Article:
It seems to me like the little mermaid story (and in fact most of HCA’s stories) very much resonates with your themes of loneliness and alienation and sadness, etc. How did you find yourself connecting to these stories and themes (if you did)?
I’d say it’s a gay thing. Apparently Andersen began writing the story the day after his best friend got married.

“Better Things” seems like it could have come from a Hans Christian Andersen fairytale, too. Can you talk about this song a little?
“I was made for better things, dearie,” seems like the sort of thing a fishwife would say. I was picturing a dowdy, cantankerous mermaid complaining about the weather to someone, maybe a little human girl she has taken to her little rocky outcropping, not understanding the girl is dead. That sort of thing.

How would you explain the allure of mermaids generally? Are you yourself susceptible to this allure?
I think straight men like the idea of women with all the knockers and none of the complicated parts. I can’t think of any mythical creature with the opposite way round. Personally I’m not into the knockers either, so it’s all about the outfits. But I’m very fond of Aquaman. Undersea humanoids have the best hair.

Ciao
SM

CLAUDIA

I read somewhere that you pretended to be Polynesian mermaid goddess when experimenting with sounds for Eternal Youth. And I was wondering what do Polynesian mermaid goddesses sound like? And how do you make that sound?
I guess like a siren would sound? Clear, enchanting, sad, watery.

When Stephin first met me I had an unfortunate tic of trying to sing like David Bowie. I had this strong wobbly vibrato. He instantly set to work to get me to sing with as little affect as possible, with a clear, bell-like tone. Like, Astrud Gilberto. I suppose that is the Polynesian mermaid goddess sound. Also, I should say, as 20-somethings we traveled around the country obsessively searching for tiki bars, and visiting a good number. Sadly, most are torn down now. So, it wasn’t that I was trying to sound particularly like a Polynesian mermaid goddess, whatever that would be, but more that I was getting into the spirit of one, which was our tiki bar fantasy. This gave me some sort of inspiration, to do some sort of vocal thing.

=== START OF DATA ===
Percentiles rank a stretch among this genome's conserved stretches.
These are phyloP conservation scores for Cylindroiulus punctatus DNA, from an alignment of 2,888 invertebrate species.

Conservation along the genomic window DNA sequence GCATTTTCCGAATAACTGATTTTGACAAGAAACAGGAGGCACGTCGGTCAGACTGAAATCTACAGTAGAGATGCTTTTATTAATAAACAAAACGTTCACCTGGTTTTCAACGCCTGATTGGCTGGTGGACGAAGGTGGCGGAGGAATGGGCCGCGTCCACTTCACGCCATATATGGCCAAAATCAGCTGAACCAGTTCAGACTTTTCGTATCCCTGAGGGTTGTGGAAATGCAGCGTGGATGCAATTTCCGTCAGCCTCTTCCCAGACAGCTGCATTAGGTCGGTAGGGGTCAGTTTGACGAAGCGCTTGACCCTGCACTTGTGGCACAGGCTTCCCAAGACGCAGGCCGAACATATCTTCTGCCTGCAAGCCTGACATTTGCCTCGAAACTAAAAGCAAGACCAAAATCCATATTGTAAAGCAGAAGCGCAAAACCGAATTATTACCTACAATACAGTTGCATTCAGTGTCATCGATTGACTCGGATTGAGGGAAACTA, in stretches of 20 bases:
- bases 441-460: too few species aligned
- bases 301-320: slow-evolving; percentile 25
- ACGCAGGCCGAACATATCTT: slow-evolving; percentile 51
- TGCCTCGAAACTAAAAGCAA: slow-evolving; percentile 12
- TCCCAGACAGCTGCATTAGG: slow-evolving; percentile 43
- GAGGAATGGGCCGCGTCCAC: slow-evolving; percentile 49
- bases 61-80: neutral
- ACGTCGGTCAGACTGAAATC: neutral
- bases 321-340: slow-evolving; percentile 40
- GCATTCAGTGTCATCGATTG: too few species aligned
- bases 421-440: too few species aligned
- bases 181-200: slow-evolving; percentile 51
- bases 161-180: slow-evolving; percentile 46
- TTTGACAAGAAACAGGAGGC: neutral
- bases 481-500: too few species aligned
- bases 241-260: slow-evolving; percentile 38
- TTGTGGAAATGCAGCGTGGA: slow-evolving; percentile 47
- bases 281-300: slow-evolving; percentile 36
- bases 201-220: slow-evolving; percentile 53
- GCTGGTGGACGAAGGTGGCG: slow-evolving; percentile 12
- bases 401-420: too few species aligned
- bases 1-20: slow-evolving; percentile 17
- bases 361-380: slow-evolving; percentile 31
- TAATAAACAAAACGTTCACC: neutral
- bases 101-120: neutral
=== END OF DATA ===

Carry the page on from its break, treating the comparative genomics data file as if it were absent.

Are mermaids a source of inspiration to you?
No, I wouldn’t say mermaids per se, although I do love Tiki Bars (which sometimes have mermaidy themes), and I’m obsessed with the Coney Island Mermaid Parade, which I dutifully attend every year. The Mermaid Parade is my idea of heaven. Mostly because it’s such a hilarious sociological scene, literally everyone is there and it’s very odd how they are all mixed together- cool Manhattan/Williamsburg hipsters, crazy old beach bums, old Italian macho dudes, gay party boys and girls, families with little kids dressed in mermaid clothes, gangsta rappers… you name it. I find it completely chaotic and hilarious. It would never work in Manhattan; It’s too weirdly geeky. The way they are all parading around dressed like mermaids.

What is your take is on Hans Christian Andersen’s little mermaid – and on Stephin’s take on it? =) Had you long been familiar with this story, and/or were you surprised by how weird and dark it is?